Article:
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Isidore Bakanja, a young man from Congo, died as a martyr at the hands of a hate-filled atheist colonialist. The testimonies of many of his compatriots make it clear that he died for being a Christian. Although he knew that his boss resented Christians, Bakanja insisted on wearing a scapular and saying the rosary in his free time.
In the year 1885 the Berlin Conference divided the continent of Africa into zones of influence. Various European countries were assigned zones which they would exploit for economic gain. Congo came to be as it were the personal property of the king of Belgium, Leopold II. Various companies were set up for the different materials that could be obtained there, especially rubber and ivory. Many companies became well known for abusing their powers to oppress the workers.
Their aim was to derive the maximum profit at the least expense. One such company was the Societe Anonyme Belge which had trading posts in the region of Mbandaka. In October 1908, the Congo was annexed to Belgium and new decrees established free commerce and condemned the excesses of the agents of the statutory companies.
Bakanja died in 1909 through the brutality of one such agent who considered himself a law unto himself under the old system. However the authorities were quick to intervene and this agent, Van Cauter, stood trial.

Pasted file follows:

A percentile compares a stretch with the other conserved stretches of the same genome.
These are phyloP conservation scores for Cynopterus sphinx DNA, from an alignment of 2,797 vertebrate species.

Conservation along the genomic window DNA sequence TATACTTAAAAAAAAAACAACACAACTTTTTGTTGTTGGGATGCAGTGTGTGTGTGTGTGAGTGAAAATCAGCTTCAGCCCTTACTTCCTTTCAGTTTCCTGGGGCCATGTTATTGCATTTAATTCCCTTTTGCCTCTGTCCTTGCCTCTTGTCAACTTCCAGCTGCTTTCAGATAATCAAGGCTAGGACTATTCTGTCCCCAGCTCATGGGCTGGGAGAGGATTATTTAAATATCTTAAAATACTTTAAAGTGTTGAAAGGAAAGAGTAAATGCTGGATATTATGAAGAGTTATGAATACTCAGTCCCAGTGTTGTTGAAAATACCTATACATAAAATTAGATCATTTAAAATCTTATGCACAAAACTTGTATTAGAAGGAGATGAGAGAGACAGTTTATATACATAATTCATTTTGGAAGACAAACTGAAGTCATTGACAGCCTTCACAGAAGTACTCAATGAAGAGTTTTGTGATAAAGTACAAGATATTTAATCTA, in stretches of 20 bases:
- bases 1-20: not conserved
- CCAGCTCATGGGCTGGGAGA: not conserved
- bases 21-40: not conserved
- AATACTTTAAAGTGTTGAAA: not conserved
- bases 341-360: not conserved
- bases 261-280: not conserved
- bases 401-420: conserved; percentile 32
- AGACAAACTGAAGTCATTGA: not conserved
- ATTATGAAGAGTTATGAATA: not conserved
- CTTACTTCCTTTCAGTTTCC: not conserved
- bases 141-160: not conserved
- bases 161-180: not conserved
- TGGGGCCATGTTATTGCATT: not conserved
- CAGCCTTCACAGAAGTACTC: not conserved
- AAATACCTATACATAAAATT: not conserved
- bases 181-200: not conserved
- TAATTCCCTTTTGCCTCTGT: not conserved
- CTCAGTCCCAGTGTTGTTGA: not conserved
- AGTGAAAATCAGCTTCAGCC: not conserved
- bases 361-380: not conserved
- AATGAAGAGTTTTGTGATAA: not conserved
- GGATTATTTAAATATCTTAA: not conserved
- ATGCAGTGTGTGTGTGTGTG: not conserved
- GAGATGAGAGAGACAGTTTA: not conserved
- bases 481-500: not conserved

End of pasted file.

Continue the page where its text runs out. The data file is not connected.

Isidore Bakanja was baptized by the Trappists at the mission of Bolokwa-Nsaimba in 1906 when he was around twenty years old. He had come to Mbanaka from his natal village of Mbilankamba in search for work. Later he found a job as a domestic at Busira, which was a regular stopping point for the missionaries in their pastoral round. At Busira he not only worked for a white, Lomame, but, in his spare time, was praying and encouraging his companions to embrace the Christian faith. Eventually he had to move to Ikili, a long way upstream, where the drama of his martyrdom unfolded.
At Ikili he worked under the authority of Van Cauter who as severely intolerant of religion. His new boss ordered Bakanja to stop praying the rosary and to remove the scapular which he was wearing all the time as a sign of his faith. Bakanja asked his boss for his papers of dismissal in order to return home, but he was told to get them from God.
Bakanja’s martyrdom began on 1 February 1909. He was given twenty-five strokes of the whip. Although Van Cauter later claimed that the strokes were a punishment for stealing, it is clear from the witness of all who were there that the real reason for Van Cauter’s anger and punishment was the fact that Bakanja was a Christian. The next day Bakanja was whipped again, this time with a whip with two nails at the tips, a vicious instrument. Bakanja was then tied up, stomped on his head, neck and legs.
At the end of this merciless torture, Bakanja was thrown into the prison of the trading post. When an inspector of the colonial company came to know about this incident and saw Bakanja’s beaten and badly bruised body, he did his best to give him proper medical treatment. Bakanja’s wounds were so bad, however, that little could be done to save him.
He died six months later, on 15 August 1909, having forgiven his torturer. Isidore Bakanja was beatified by Pope John Paul II during the Synod of Bishops Special Assembly for Africa April-May 1994. His feast is celebrated on August.